Each band has an certain style, a certain something that sets them apart from the others. That style is reflected in the music that they play. A cover song was written by a completely different band with a different style and now the band covering the song is making it their own. Molding it to make it bend where they want and creating something new from the already established. A cover song stays true to the original yet when you hear it, it sounds like the band playing the song wrote it. It's when your at a concert and say to your buddy "I've heard this song before, I didn't know they wrote it". When in actuality the band covering the song made it their own and stayed true to the original. A cover song can make a great song even greater.A song I really had a connection with as a teenager during the 1980s was Kate Bush's Running Up That Hill, and a couple of months ago I discovered the cover version done by Placebo. I love both versions, Kate Bush's own was and remains a classic, but the Placebo version has an edginess about it that I really really like. I think this is what makes it a great cover of a song which for me has a strong emotional resonance - it taps into that emotional well, and reinterprets it, without losing the essence of it, yet the band Placebo managed to put their own stamp on it. True artists reacting to true art.

  • 6 years ago

    What makes a great song in general? I don't know really. It's quite a few things I would think. Some people get absorbed in the lyrics, while others are more taken away by complex rhythms and cord progressions. With thousands of songs using the same cord progressions sometimes you may not even notice it because of the style it is done in. I think that might be what it takes to make a great cover version of a song to. Style. Each band has an certain style, a certain something that sets them apart from the others. That style is reflected in the music that they play. A cover song was written by a completely different band with a different style and now the band covering the song is making it their own. Molding it to make it bend where they want and creating something new from the already established. A cover song stays true to the original yet when you hear it, it sounds like the band playing the song wrote it. It's when your at a concert and say to your buddy "I've heard this song before, I didn't know they wrote it". When in actuality the band covering the song made it their own and stayed true to the original. A cover song can make a great song even greater.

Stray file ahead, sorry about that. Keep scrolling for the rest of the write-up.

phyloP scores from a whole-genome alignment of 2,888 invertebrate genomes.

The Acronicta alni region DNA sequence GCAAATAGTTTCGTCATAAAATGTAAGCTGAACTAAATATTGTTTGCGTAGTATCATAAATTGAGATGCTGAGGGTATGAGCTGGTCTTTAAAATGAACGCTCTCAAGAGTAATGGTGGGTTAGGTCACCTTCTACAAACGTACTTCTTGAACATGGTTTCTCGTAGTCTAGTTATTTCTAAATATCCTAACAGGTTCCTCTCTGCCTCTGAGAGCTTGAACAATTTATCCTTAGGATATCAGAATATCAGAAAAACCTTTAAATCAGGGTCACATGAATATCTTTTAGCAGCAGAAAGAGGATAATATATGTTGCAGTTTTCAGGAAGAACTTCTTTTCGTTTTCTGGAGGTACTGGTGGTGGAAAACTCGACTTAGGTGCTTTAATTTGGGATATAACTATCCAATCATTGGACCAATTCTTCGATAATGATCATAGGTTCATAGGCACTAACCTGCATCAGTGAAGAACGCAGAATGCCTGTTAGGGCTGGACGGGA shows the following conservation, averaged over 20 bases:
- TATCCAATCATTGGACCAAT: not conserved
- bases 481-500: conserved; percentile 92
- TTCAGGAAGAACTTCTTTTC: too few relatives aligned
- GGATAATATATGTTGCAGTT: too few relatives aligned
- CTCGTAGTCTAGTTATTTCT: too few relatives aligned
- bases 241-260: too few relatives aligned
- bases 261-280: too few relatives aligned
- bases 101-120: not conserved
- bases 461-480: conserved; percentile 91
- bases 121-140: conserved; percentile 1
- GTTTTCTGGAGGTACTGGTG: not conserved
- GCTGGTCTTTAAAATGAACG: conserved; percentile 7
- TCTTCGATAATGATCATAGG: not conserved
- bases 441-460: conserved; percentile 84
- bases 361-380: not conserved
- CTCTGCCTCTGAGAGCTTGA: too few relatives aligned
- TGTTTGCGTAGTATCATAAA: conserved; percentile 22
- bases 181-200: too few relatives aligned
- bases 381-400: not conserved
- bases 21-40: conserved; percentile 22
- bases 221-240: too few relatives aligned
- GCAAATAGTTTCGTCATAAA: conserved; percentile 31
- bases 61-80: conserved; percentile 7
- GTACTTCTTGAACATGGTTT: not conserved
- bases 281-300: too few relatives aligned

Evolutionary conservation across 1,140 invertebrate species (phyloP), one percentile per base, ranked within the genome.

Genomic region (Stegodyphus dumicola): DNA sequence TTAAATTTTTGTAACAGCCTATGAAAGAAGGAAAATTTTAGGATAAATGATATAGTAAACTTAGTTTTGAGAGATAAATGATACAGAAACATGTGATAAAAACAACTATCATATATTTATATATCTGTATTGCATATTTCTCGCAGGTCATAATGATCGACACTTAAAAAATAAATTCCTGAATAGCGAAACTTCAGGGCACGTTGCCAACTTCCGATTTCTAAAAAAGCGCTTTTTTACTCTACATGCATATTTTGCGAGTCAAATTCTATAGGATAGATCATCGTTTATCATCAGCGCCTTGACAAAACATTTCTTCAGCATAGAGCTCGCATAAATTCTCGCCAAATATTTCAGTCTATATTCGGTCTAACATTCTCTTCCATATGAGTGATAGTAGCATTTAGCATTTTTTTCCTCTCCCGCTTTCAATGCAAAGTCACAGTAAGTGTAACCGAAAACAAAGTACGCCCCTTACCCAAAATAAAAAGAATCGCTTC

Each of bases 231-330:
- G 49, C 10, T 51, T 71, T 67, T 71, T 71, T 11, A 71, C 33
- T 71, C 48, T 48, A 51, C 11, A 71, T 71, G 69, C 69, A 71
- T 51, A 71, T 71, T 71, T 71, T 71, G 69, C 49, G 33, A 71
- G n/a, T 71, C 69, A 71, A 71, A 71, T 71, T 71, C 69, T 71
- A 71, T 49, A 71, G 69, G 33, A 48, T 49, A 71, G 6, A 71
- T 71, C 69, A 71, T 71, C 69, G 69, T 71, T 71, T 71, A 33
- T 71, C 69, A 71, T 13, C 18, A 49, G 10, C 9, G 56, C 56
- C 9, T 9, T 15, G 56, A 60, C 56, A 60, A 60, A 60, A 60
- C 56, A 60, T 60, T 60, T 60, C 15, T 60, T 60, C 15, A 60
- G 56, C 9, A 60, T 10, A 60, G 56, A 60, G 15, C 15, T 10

• 6 years ago

    I realize that we can cite examples all day long of cover versions of previous hits that are argueably better than the original, but that sort of proves my point. Hard-core Springsteen fans are going to be about the only ones that prefer his version of "Blinded By The Light". Moreover, only a handful of people even realize that "Superman" is a cover to begin with (The Clique did the original in the 60's - FYI). So, to conclude, if you cover something obscure, you've got a leg up on doing a great cover. Then, it's a matter of capturing the essence of what the writer was trying to convey, and laying down an inspired rendition, either re-worked or faithful to the original. Who knows? If there was a formula then we'd all be great wouldn't we? Artists who don't write their own stuff seem to have greater credibility singing cover versions. Whenever I hear a band do a cover version I always think it's because they've dried up. If you're Elvis, you can make a career of it...if you're Gareth Gates, then your days are numbered. You've got to love the song and do something a bit special with it. Just do it for the right reasons and it'll be at the very least credible.

  • 1 decade ago

    A truly great cover version of a song is one where the cover band realizes that they can never, EVER replace the sentimental value of the original song. Don't try to take the original version and make it better and do it exactly the same - you'll only end up with a mediocre and forgetful song. A truly great cover version also is where a band adds something or brings something out in the song that was already there. And finally, a truly great cover version is one where the band really loves the song and isn't doing it for the money or the publicity or the ego of it all. The song has meaning to them.

    Some of my favorite covers:

    Eurthymics: Walking In A Winter Wonderland

    The Pretenders: Have Yourself A Merry Little Christmas

    Linda Eder: Somewhere Over The Rainbow

    Chaka Khan: I Feel For You

    Pet Shop Boys: Where The Streets Have No Name

    Whitney Houston: I Will Always Love You